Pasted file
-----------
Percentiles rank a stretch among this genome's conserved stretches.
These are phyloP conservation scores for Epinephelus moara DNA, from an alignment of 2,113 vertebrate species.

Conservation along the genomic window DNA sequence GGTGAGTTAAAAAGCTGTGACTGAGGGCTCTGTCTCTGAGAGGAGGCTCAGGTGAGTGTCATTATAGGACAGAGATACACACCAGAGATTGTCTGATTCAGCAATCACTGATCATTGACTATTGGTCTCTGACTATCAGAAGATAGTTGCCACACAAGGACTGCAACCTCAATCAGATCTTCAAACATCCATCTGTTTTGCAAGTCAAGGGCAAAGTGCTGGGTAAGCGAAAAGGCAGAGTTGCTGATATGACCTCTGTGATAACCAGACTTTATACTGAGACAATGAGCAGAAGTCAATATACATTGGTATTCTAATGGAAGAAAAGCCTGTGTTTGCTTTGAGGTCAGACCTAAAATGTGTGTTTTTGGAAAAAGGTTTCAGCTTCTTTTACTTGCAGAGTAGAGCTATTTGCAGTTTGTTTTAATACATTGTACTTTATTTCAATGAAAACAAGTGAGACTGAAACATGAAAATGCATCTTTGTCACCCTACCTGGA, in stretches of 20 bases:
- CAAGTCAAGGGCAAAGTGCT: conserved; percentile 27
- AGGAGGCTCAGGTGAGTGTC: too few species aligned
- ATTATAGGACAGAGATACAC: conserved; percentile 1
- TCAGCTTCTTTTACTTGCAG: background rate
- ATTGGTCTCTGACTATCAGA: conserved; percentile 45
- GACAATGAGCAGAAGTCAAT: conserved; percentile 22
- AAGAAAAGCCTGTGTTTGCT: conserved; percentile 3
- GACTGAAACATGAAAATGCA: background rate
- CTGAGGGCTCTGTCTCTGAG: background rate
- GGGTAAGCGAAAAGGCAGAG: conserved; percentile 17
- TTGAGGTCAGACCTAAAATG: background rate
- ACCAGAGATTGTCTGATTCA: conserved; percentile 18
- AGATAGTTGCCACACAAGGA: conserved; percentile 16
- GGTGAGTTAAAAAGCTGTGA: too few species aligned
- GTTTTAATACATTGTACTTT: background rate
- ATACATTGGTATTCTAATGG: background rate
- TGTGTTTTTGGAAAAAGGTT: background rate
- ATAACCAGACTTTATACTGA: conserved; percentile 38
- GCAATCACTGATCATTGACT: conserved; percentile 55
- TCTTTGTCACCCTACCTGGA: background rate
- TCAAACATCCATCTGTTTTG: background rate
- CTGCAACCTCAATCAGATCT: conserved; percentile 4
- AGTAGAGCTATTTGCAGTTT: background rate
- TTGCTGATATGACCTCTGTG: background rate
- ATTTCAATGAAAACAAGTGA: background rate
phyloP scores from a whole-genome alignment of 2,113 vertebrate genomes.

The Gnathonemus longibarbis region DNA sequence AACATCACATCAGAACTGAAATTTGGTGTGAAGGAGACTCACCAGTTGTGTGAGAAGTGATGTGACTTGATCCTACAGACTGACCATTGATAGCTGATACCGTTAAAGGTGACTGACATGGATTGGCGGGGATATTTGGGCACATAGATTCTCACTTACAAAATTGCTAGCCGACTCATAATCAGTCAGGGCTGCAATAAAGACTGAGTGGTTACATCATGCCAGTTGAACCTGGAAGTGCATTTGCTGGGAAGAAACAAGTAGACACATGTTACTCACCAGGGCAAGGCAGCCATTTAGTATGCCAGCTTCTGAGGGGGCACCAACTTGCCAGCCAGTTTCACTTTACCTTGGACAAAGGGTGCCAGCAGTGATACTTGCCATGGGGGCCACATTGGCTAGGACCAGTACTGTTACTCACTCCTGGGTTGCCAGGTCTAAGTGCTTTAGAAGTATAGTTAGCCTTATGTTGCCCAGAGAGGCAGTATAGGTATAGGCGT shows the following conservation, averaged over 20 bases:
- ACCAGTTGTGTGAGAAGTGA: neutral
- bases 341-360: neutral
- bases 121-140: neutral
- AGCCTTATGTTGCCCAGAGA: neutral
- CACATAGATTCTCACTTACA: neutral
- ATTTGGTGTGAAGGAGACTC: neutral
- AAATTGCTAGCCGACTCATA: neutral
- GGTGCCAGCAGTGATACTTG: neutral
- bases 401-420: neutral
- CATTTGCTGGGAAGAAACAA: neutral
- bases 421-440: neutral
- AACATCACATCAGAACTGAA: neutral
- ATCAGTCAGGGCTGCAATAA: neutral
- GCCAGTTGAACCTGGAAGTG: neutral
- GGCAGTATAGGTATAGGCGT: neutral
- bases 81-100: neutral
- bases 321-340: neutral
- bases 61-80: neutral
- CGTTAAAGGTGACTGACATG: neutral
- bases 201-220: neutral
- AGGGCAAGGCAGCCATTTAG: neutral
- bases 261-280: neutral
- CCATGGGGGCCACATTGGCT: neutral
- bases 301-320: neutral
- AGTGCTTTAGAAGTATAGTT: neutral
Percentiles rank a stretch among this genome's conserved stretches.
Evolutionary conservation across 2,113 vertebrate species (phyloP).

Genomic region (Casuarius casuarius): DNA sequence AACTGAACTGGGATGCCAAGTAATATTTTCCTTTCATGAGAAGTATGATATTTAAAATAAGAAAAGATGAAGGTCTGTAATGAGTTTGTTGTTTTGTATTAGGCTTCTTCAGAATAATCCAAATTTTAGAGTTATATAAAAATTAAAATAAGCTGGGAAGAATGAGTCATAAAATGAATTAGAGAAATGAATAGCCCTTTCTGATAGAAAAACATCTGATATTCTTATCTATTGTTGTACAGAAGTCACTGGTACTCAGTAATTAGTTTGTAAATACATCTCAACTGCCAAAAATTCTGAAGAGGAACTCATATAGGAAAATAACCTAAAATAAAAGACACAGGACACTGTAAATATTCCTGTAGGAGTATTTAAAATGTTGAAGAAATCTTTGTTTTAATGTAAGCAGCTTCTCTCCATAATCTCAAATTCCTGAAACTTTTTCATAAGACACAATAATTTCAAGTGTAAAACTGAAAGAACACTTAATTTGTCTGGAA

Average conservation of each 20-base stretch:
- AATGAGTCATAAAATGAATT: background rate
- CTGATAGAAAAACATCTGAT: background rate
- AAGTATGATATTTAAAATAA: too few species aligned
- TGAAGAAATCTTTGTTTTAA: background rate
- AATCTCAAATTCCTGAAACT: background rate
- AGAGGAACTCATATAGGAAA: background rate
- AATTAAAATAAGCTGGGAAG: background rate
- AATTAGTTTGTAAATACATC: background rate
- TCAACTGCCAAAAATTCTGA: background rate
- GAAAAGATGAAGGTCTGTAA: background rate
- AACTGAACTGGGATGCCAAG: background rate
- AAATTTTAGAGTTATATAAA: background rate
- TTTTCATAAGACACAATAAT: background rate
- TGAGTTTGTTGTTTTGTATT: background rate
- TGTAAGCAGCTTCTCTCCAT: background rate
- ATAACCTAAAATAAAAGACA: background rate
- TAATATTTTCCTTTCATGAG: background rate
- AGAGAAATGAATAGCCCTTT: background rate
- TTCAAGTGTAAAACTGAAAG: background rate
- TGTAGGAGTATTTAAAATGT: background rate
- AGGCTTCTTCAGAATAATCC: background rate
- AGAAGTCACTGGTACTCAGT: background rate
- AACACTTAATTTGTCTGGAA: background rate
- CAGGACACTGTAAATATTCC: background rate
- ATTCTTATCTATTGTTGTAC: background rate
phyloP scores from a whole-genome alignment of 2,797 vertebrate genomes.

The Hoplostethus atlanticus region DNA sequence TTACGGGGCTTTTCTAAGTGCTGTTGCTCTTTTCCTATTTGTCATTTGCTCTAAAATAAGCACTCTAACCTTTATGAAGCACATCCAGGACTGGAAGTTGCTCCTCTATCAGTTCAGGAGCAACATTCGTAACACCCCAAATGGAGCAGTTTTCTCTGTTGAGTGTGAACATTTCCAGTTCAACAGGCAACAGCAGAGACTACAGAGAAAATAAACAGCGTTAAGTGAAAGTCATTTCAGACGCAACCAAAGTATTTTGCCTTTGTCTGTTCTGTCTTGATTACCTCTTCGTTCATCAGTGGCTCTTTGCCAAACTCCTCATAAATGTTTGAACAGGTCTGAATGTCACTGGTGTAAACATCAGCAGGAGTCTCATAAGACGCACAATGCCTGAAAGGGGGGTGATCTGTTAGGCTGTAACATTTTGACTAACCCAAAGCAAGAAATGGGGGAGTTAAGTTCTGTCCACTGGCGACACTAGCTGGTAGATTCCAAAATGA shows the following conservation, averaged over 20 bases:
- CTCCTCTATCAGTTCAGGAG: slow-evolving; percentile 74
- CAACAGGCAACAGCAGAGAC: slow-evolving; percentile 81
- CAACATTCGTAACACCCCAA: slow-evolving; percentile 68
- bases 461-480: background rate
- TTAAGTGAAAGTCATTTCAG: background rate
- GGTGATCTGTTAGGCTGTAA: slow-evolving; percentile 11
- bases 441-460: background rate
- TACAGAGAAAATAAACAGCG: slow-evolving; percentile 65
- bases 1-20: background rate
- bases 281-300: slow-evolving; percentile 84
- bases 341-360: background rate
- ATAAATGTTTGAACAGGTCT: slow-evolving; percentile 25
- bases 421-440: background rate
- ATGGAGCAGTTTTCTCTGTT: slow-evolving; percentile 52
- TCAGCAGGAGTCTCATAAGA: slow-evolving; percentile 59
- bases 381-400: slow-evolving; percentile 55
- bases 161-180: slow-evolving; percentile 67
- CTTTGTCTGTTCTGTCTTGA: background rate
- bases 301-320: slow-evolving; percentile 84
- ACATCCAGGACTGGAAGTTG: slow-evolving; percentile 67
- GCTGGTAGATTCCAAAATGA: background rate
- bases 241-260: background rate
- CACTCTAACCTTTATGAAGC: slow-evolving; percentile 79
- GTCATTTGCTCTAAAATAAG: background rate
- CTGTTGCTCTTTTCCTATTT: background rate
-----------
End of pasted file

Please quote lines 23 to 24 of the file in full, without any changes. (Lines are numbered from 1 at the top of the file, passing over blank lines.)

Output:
- TCTTTGTCACCCTACCTGGA: background rate
- TCAAACATCCATCTGTTTTG: background rate